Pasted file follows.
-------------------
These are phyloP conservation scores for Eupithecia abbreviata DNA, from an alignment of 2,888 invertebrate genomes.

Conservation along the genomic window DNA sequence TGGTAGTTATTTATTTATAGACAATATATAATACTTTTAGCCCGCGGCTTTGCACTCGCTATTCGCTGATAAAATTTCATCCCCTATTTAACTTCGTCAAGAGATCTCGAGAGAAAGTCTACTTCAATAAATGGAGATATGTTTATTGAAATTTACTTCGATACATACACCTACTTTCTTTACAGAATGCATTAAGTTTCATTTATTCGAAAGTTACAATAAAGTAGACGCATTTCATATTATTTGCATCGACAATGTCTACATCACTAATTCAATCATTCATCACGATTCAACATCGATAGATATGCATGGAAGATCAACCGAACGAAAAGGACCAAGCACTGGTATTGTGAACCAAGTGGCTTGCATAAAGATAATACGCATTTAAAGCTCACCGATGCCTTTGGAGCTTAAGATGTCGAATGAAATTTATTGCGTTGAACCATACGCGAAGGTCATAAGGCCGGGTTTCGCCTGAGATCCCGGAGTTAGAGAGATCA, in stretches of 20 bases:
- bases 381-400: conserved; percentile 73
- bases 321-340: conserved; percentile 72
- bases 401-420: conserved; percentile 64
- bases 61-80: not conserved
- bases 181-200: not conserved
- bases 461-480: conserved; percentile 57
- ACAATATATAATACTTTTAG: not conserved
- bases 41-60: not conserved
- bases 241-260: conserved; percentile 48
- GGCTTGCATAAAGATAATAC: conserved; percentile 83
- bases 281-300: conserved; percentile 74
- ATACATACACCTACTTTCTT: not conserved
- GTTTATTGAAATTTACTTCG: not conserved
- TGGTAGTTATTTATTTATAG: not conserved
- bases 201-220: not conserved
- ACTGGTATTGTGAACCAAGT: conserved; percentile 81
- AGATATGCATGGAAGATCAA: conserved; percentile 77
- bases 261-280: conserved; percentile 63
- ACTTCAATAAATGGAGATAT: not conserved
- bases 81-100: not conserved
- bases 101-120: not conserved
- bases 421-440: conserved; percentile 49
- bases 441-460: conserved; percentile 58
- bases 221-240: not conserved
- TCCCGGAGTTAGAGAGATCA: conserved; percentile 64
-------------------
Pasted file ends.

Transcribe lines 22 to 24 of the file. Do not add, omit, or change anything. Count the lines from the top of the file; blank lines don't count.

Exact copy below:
- bases 81-100: not conserved
- bases 101-120: not conserved
- bases 421-440: conserved; percentile 49